An interesting Sunday (as in the old Chinese curse: "May you live in interesting times."). On a certain Christian fiction writers' (not readers') loop, one member posted a question that led to a lively discussion: why is C-fic not recognized for its high quality in the larger writing/publishing world? Why no awards for C-fic titles such as the Pulitzer and others?

I don't want to add to the controversy. That's already been done by higher profile persons than me. Some of the on-loop comments have been downright nasty and/or snarky, and I propose to take a higher road.

What books in our market have you read lately, that you thought stood head & shoulders above anything you've read this year? Which would have stood out in the larger pack, had they been published in the so-called secular marketplace? Which were "too good" for Christian fiction?

My short list includes Sandra Byrd's TO DIE FOR. Also Siri Mitchell's A CONSTANT HEART and Susan Meissner's A SEAHORSE IN THE THAMES.

Notice how few there are? Notice that two out of the three are not first-line, highest-profile authors in our market? Maybe that's no accident. I gave up on Kingsbury when she started writing soap opera. The other best-selling Christian authors write in eras and settings that bore me into insanity, so I don't read them either. In fact I read very little Christian fiction these days, since most of it seems as interesting as overboiled porridge.

How about you, readers? What are your "too good" titles and why do you love them?

Wednesday, March 14, 2012

What? A Midweek Guest?

Minions, today welcome my guest, Janice Hanna Thompson. And yes, she writes under both names. Here's what she has to say about some topics of interest to us all:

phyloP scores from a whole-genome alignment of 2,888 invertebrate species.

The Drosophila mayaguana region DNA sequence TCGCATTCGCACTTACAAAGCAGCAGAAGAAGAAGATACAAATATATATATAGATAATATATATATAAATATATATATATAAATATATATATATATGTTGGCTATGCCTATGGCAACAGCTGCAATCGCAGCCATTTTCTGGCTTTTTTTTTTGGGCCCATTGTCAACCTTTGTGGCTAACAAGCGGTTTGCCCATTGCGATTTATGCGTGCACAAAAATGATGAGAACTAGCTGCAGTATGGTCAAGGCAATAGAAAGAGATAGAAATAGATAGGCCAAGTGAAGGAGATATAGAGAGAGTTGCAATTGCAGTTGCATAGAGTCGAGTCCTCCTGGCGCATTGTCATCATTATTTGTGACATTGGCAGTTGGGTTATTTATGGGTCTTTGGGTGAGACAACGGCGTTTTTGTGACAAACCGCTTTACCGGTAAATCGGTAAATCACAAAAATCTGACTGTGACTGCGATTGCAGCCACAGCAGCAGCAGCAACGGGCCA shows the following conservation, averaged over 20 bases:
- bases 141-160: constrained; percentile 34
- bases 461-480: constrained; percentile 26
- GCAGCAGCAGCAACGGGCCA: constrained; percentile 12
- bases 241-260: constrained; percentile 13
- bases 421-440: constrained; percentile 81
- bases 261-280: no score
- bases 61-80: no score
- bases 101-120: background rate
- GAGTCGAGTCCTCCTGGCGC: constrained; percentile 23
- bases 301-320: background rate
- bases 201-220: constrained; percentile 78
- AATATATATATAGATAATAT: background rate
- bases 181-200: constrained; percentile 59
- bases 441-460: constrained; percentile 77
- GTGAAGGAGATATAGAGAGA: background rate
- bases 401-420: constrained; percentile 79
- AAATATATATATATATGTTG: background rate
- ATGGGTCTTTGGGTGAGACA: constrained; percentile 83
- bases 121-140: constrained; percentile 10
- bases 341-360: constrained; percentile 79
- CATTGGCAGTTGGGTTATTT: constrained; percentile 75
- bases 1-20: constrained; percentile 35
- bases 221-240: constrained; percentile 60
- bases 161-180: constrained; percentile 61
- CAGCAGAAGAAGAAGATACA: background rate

DK: Welcome, Janice. What’s your latest venture?
JT: Thanks for having me. I’m thrilled to share about my latest book, MAKE MONEY WRITING, now available from amazon for kindle users. The book, which is loaded with helpful hints for freelancers, is free from March 12th – March 17th. After that, it will sell for $4.49.

DK: Talk a little about yourself and your writing experience.
JT: I write under the names “Janice Thompson” and “Janice Hanna.” I just signed contract #79 (For QUEEN OF THE WAVES) and have written in a variety of genres, including romance, historical, contemporary, cozy mystery, juvenile fiction, non-fiction and more. I’m best known for my light-hearted contemporary novels and for my quirky characters. I’m pretty passionate about writing, and even more passionate about helping others discover their writing talents and abilities. For the past seven years I’ve worked as a full-time freelancer, earning my living with my books, teachings, articles, and write-for-hire work.

DK: Why this book? Why now?
JT: For several years now I’ve divided my time between freelance writing and teaching. So many aspiring writers discover that I’ve published several books and they come to me to ask the inevitable, “How do I get published?” question, usually followed by, “Is there really money to be made in publishing?” Over the past couple years I’ve put together several freelance writing courses to answer their questions, but I felt the need to do more, so I compiled all of my mini-teachings into one book.

DK: What will readers get in one of your courses?